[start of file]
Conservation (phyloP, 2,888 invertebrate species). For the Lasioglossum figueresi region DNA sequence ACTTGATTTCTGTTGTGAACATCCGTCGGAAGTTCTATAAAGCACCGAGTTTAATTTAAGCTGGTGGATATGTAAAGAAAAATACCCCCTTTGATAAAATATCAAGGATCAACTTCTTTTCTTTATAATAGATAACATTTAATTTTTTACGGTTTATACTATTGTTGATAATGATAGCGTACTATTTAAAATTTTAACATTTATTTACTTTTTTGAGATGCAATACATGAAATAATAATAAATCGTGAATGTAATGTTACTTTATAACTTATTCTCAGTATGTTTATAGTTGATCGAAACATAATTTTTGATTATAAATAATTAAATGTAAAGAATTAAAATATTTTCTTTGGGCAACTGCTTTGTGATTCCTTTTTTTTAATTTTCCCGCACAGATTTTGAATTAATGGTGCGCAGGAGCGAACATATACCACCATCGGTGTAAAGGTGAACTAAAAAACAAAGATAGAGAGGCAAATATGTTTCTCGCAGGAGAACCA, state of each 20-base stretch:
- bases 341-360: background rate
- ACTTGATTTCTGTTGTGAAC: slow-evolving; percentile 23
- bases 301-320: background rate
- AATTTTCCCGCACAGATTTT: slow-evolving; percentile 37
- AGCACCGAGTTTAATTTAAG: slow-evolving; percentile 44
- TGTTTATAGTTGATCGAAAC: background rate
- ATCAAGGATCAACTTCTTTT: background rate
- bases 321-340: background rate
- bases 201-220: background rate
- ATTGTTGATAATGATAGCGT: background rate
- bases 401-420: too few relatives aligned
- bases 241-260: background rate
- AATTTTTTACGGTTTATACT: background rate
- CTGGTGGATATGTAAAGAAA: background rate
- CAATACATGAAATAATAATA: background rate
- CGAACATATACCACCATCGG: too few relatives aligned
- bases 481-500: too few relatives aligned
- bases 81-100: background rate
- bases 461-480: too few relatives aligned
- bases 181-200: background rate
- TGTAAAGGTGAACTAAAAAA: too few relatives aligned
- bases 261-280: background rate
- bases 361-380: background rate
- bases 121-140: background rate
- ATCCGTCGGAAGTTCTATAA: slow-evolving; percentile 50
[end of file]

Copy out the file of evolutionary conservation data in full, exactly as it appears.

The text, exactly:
Conservation (phyloP, 2,888 invertebrate species). For the Lasioglossum figueresi region DNA sequence ACTTGATTTCTGTTGTGAACATCCGTCGGAAGTTCTATAAAGCACCGAGTTTAATTTAAGCTGGTGGATATGTAAAGAAAAATACCCCCTTTGATAAAATATCAAGGATCAACTTCTTTTCTTTATAATAGATAACATTTAATTTTTTACGGTTTATACTATTGTTGATAATGATAGCGTACTATTTAAAATTTTAACATTTATTTACTTTTTTGAGATGCAATACATGAAATAATAATAAATCGTGAATGTAATGTTACTTTATAACTTATTCTCAGTATGTTTATAGTTGATCGAAACATAATTTTTGATTATAAATAATTAAATGTAAAGAATTAAAATATTTTCTTTGGGCAACTGCTTTGTGATTCCTTTTTTTTAATTTTCCCGCACAGATTTTGAATTAATGGTGCGCAGGAGCGAACATATACCACCATCGGTGTAAAGGTGAACTAAAAAACAAAGATAGAGAGGCAAATATGTTTCTCGCAGGAGAACCA, state of each 20-base stretch:
- bases 341-360: background rate
- ACTTGATTTCTGTTGTGAAC: slow-evolving; percentile 23
- bases 301-320: background rate
- AATTTTCCCGCACAGATTTT: slow-evolving; percentile 37
- AGCACCGAGTTTAATTTAAG: slow-evolving; percentile 44
- TGTTTATAGTTGATCGAAAC: background rate
- ATCAAGGATCAACTTCTTTT: background rate
- bases 321-340: background rate
- bases 201-220: background rate
- ATTGTTGATAATGATAGCGT: background rate
- bases 401-420: too few relatives aligned
- bases 241-260: background rate
- AATTTTTTACGGTTTATACT: background rate
- CTGGTGGATATGTAAAGAAA: background rate
- CAATACATGAAATAATAATA: background rate
- CGAACATATACCACCATCGG: too few relatives aligned
- bases 481-500: too few relatives aligned
- bases 81-100: background rate
- bases 461-480: too few relatives aligned
- bases 181-200: background rate
- TGTAAAGGTGAACTAAAAAA: too few relatives aligned
- bases 261-280: background rate
- bases 361-380: background rate
- bases 121-140: background rate
- ATCCGTCGGAAGTTCTATAA: slow-evolving; percentile 50